The Nitehawk Cinema is an excellent dine-in movie theater, and one of the few reasons I still head to Williamsburg these days. With the Brooklyn Alamo Drafthouse currently in limbo, The Nitehawk is still my go-to destination if I would like a beer or cocktail while watching a cult or indie movie. With a second Nitehawk opening next year, I may not need to travel too far.
The Nitehawk has bought The Pavilion in Park Slope right next to Prospect Park, where it will open a second location. For a while it seemed as if The Pavilion would be torn down to make room for condos, but now it’ll be shut down for much-needed renovations and re-open as the Nitehawk Prospect Park in fall 2017.
According to a report in The New York Times, the new Nitehawk location will have seven screens, 650 seats, two bar areas, and an atrium overlooking Prospect Park. By comparison, The Pavilion currently has nine screens, lots of trash on the floor, a persistent urine smell, and probably lice, bed bugs, and rats.
Matthew Viragh, founder of the Nitehawk Cinema, told The Times, “We want to elevate the cinema experience, because that’s what it’s all about. How rare is it to save a theater in New York, and not make it into a Duane Reade or a Starbucks?”
Very rare. And yes, The Pavilion was in dire need of saving.
A Eulogy for The Pavilion
According to Cinema Treasures, The Pavilion first opened in 1908 as the Marathon Theater, where it looks to have housed vaudeville acts and stage shows. The space operated under the Marathon name until 1927. In 1928, the Marathon Theater reopened as the Sanders Theatre, which ran films until it closed in 1978. The Sanders building remained vacant for more than a decade. In 1996, The Sanders Theatre reopened under new management as The Pavilion, which has been in operation ever since.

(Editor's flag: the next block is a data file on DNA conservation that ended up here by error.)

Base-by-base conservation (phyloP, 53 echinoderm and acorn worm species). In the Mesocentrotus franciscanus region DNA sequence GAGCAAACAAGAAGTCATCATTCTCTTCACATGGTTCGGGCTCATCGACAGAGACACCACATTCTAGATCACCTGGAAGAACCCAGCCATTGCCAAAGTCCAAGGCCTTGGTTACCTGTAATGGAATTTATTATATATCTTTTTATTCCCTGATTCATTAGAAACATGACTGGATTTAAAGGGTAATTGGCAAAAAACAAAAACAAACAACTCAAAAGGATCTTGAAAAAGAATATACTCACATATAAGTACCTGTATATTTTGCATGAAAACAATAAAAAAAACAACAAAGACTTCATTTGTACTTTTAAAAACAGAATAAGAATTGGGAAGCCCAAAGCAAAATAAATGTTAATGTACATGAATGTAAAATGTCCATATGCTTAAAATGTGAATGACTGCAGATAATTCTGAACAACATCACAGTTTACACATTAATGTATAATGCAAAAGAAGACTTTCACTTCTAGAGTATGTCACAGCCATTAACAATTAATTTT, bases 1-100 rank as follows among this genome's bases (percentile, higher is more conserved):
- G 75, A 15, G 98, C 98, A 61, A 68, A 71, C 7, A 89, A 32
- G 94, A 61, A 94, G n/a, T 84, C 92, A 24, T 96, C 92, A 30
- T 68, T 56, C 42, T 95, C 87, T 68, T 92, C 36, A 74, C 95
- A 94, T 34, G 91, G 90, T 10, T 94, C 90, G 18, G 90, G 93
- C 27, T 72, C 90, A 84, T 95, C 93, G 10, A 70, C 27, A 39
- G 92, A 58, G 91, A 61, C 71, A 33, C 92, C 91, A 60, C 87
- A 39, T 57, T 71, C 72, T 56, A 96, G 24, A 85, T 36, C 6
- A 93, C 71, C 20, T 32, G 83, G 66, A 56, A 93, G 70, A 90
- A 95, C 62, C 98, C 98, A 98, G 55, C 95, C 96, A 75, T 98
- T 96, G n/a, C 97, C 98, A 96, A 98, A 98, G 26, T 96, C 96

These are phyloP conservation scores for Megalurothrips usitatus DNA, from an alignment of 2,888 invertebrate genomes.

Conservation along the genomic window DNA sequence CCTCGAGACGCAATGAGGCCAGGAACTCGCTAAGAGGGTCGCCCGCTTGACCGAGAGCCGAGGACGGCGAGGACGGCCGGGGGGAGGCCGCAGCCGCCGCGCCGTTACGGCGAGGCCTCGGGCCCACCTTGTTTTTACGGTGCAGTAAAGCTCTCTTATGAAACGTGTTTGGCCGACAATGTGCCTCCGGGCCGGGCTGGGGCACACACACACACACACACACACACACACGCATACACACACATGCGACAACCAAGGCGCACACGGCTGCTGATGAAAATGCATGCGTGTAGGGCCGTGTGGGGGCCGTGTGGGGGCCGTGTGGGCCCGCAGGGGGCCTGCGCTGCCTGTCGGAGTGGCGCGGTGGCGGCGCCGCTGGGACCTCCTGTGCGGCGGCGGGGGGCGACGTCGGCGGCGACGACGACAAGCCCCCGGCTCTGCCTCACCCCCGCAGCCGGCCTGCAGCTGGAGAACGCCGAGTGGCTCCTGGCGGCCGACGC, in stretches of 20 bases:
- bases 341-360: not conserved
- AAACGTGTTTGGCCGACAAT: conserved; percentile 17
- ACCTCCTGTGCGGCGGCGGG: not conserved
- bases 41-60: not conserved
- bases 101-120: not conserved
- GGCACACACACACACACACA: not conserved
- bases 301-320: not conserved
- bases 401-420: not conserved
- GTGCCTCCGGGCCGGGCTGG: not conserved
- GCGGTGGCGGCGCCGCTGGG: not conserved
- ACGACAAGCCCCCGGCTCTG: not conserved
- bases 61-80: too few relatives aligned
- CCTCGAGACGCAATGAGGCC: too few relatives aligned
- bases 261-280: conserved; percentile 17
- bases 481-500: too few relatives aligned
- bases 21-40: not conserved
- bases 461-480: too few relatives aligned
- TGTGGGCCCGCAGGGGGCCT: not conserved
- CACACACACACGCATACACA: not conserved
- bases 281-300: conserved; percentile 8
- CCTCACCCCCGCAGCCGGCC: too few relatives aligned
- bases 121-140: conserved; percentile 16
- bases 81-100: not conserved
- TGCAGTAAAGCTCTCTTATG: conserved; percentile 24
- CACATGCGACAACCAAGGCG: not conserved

As a 10-year New Yorker and someone who’s seen a few movies at The Pavilion, I can say with some confidence that it is one of the most awful movie theaters in Brooklyn. Nay, it may be one of the worst movie theaters in New York City.
The seats are ripped and stained. The theaters themselves are in awful states of disrepair. The second floor reeks from the unkempt restrooms. There’s trash all over the theater floors, usually popcorn or bags of chips, and the occasional greasy white bag and paper plates from a pizza place down the block. The staff never seemed to project movies properly on some of the screens–too dark, not centered, too large for the screen dimensions, and sometimes cropped at the top and bottom. One of the theaters is pitch black between films because the employees don’t replace the light bulbs.
Going to The Pavilion is like watching a movie in the world of The Warriors or Escape from New York; it’s like stepping into a Times Square grindhouse in the 1970s except it’s playing Zootopia. On the note of Zootopia, I saw it at The Pavilion, and I feared that at some point during the movie I would be attacked by a family of rabid raccoons that lived in the theater.
Yet it was a place in the neighborhood, and it holds memories, and there’s an odd comfort to it just like an old sweater. An old, bed bug-ridden, smelly, uncomfortable sweater.
I’m glad The Pavilion is dead and will be reborn as something better. Nitehawk Prospect Park will respect the films being shown and, more importantly, it will respect the space it’s occupying. There’s more than a century of history on that corner, and it’ll be preserved rather than torn down and forgotten. What a rare thing, and beautiful, too.[via The New York Times]